President Biden is in the Western U.S. on Monday to tour wildfire damage and campaign for California Governor Gavin Newsom, who is facing a. Mr. Biden is appearing alongside Newsom just a few hours .
The president used his time in Idaho and California Monday to highlight the need to address climate change, and to invest money in his Build Back Better agenda. Extreme weather in the United States cost the U.S. $99 billion last year, he said, warning that record will be broken this year.
“We can’t ignore the reality that these wildfires are being supercharged by climate change. It isn’t about red or blue states. It’s about fires, just fires,” the president said.
Mr. Biden toured wildfire damage in Sacramento, California, as two massive fires in Northern California, the Dixie Fire and the Caldor Fire, both reached 65% containment this weekend. The Dixie Fire, which has been active for 60 days, has burned more than 900,000 acres. The Caldor Fire, which has been active since August 14, has burned more than 200,000 acres.
In a briefing with Newsom and local officials, the president said he’s seen bipartisan support for his infrastructure proposal. He said he couldn’t include all of his climate proposals into that plan, so those are included in the reconciliation package.
“Whether that passes or not, exactly how much I don’t know, but we’re gonna get it passed,” he said.
The president’s campaign appearance for Newsom in Long Beach, California, caps months of careful coordination between Newsom, California Democrats, and national Democrats, including some of the party’s other big names: Former president Obama,and senators Elizabeth Warren and Bernie Sanders, who have all either campaigned in person or on the airwaves for the governor.
Mr. Biden’s appearance on the night of the last full day of campaigning comes a few days later than some initially anticipated, but thefrom and the to occupied much of Mr. Biden’s time in recent weeks.
In the words of one senior aide, the president is eager to campaign for Newsom, because “we’re going to have the back of people who’ve had our back.”
Aides familiar with Mr. Biden’s plans say his remarks late Monday will focus on three key areas of concern: Leadership during the pandemic, the dangers ofand the nation’s need to focus on it more intently, and perceived threats to women’s rights in the wake of — and how all three topics could be affected if Republicans seize control of the nation’s largest state.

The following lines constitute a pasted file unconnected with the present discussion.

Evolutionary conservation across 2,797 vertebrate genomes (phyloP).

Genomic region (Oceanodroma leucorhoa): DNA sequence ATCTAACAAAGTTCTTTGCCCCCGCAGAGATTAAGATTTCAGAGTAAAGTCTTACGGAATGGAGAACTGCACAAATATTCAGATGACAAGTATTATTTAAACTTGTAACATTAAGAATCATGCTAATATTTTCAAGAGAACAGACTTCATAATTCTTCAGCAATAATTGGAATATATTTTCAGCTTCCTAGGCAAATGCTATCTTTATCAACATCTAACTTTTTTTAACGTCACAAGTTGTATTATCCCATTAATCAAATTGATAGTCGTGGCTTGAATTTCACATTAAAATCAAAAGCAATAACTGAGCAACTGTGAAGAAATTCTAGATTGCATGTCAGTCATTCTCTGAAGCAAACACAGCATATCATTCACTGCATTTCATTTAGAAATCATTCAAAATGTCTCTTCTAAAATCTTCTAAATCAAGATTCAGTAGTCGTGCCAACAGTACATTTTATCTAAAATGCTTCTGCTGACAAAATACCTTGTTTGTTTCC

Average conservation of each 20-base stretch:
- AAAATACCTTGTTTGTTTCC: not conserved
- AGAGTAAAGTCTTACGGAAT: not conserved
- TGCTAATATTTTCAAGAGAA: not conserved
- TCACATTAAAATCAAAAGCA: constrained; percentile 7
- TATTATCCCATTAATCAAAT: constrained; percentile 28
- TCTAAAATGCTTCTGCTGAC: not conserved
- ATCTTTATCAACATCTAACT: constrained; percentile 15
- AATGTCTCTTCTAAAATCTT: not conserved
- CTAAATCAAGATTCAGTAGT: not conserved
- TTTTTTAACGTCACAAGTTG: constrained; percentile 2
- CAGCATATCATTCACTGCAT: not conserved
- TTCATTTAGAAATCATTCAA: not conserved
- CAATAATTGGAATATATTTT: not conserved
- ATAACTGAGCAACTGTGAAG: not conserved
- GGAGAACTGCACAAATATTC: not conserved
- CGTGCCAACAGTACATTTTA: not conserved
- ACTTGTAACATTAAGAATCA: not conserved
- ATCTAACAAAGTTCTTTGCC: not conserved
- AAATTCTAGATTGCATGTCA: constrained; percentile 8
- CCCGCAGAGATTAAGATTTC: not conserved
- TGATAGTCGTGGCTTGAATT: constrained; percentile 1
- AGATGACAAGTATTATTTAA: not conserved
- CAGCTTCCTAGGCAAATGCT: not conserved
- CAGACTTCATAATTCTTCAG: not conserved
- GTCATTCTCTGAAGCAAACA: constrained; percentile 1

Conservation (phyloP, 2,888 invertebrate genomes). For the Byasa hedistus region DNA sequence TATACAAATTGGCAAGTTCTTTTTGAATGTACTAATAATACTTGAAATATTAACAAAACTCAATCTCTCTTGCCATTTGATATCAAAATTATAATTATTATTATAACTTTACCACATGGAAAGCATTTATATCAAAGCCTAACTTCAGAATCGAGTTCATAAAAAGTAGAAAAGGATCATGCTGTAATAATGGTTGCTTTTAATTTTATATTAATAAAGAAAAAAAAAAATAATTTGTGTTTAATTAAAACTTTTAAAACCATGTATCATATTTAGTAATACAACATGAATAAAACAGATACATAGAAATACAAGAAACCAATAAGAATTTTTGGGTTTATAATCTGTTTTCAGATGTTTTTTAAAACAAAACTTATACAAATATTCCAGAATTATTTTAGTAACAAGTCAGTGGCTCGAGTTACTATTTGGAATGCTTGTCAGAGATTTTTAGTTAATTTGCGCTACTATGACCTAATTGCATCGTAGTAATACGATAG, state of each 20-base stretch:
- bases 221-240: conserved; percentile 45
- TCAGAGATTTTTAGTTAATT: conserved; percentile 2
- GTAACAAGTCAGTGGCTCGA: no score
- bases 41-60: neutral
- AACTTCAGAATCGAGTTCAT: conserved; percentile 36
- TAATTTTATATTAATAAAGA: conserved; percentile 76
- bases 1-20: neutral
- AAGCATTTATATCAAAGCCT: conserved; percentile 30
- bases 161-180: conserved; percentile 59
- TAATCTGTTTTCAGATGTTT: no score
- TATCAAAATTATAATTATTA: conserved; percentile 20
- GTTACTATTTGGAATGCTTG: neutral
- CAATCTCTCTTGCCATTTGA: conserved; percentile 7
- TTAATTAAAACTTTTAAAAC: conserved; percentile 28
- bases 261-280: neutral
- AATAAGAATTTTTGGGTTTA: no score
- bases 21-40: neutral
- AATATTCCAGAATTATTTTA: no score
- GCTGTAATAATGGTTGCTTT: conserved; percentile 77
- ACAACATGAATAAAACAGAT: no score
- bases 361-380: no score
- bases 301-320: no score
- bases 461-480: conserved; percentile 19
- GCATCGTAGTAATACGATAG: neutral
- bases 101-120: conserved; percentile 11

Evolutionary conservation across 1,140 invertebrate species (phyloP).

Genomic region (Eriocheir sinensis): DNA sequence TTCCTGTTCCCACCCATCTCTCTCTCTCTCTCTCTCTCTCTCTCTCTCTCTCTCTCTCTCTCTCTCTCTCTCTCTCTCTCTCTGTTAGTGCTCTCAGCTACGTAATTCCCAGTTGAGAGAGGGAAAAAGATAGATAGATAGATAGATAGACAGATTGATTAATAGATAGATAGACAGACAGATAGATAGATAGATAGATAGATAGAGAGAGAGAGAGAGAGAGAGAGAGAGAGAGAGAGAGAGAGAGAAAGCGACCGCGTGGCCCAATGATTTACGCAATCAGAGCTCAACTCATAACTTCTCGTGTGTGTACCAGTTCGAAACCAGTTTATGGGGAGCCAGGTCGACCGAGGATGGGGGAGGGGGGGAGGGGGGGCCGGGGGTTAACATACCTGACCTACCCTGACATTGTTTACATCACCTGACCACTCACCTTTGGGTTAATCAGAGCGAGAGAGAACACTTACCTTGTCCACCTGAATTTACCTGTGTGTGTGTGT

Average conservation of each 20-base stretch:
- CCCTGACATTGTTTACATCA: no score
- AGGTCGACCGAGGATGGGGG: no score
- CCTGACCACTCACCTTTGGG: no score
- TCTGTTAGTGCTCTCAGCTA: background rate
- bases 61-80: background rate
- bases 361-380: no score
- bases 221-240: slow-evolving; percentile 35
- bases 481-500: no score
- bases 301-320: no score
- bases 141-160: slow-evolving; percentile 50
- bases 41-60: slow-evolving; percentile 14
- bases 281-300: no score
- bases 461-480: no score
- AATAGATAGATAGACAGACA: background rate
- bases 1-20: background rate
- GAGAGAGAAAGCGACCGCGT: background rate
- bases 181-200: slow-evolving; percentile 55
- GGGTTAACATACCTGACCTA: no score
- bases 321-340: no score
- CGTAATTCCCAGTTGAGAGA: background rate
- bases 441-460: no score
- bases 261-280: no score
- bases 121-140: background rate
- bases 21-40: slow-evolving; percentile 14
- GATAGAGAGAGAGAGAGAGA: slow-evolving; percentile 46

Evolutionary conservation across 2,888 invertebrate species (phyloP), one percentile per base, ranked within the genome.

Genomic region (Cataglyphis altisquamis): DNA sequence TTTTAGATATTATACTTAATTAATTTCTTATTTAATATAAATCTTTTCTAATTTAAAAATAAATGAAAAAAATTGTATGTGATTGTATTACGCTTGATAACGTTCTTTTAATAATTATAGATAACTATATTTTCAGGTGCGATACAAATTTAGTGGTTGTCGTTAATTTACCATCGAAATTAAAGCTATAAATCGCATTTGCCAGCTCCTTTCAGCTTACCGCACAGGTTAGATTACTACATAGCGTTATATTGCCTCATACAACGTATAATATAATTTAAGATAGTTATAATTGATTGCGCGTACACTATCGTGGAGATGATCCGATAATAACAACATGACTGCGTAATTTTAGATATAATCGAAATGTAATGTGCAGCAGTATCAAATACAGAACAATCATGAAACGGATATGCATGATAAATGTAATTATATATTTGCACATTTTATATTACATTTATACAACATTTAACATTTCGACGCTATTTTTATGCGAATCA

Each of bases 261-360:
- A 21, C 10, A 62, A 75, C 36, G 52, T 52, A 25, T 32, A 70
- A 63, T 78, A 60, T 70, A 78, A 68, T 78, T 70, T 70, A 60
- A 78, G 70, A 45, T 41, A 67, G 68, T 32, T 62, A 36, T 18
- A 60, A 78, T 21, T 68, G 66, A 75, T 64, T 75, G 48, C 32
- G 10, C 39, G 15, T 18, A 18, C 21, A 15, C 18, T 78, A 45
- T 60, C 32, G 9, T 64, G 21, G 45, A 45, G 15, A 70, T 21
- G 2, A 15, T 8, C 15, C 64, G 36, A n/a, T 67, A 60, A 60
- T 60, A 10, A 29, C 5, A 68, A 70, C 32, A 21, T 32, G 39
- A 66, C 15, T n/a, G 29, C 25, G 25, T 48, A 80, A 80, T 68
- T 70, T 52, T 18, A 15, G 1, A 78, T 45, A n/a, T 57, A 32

The president is set to argue that Newsom has led the state effectively during theand in a far more responsible way than governors in several Republican states. Aides do not expect the president to call out the governors of states like Florida or Texas explicitly, but to make the broader argument that Democratic Party leadership during the pandemic is succeeding. Of course, the president will argue this at a time that COVID-19 cases continue to climb amid the spread of the delta variant and ongoing legal and political fights in several states over whether mask and vaccine mandates can effectively combat the virus.
On climate change, Mr. Biden is expected to credit Newsom’s leadership of California during historic wildfire seasons — a point that will be amplified earlier Monday when the president stops to tour wildfire damage in Northern California. And on women’s rights, he is expected to draw attention to Texas’s new law that bars abortion procedures after the first six weeks of a pregnancy and is poised to argue that other Republican-led states may soon take similar steps.
Administration officials stress that the recall election should be treated as a political anomaly and not spark broader talk about what the results could mean for next year’s midterm elections, when Democrats are currently forecasted to lose control of the House and struggle to win in other key gubernatorial or Senate contests.
The last recall was held 18 years ago when an unpopular Democratic governor, Gray Davis, lost to Arnold Schwarzenegger, indisputably the biggest GOP name in a much larger field of candidates.
“It’s not an apples-to-apples comparison,” this senior aide said.
But a Newsom victory is likely to signal to Democrats elsewhere that running against GOP-proposed pandemic policy could help turn out base voters and win over independents next year. For weeks, Newsom has argued on the stump and in advertising that handing responsibility for California’s response to the pandemic, wildfires and other key issues over to Republican candidates like radio talk show host Larry Elder could prove too risky. Recent polls show the strategy may be working, as opposition to the recall — and Newsom’s removal — is outpacing support for ousting him.
Mr. Biden was first in Boise, Idaho, at the National Interagency Fire Center. There are 22 fires currently raging in Idaho, which have burned more than 200,000 acres, according to the National Interagency Fire Center.
“More acreage has burned than the entire state of New Jersey, he said during a wildfire briefing with state and local officials in Idaho.
There, the president made his case for his Build Back Better agenda, insisting the country needs to build the nation’s infrastructure to be better than it was before such natural disasters due to climate change.
“We can’t continue to try to ignore reality,” Mr. Biden said. “Barack, President Obama used to always kid me, I’d say, ‘You know, reality has a way of working it’s way in.’ Well you know the reality is, we have a global warming problem — a serious global warming problem. And it’s consequential, and what’s going to happen is, things aren’t going to go back to what they were. It’s not like, you can build back to what it was before. It’s not going to get any better than it is today. It only can get worse, not better.”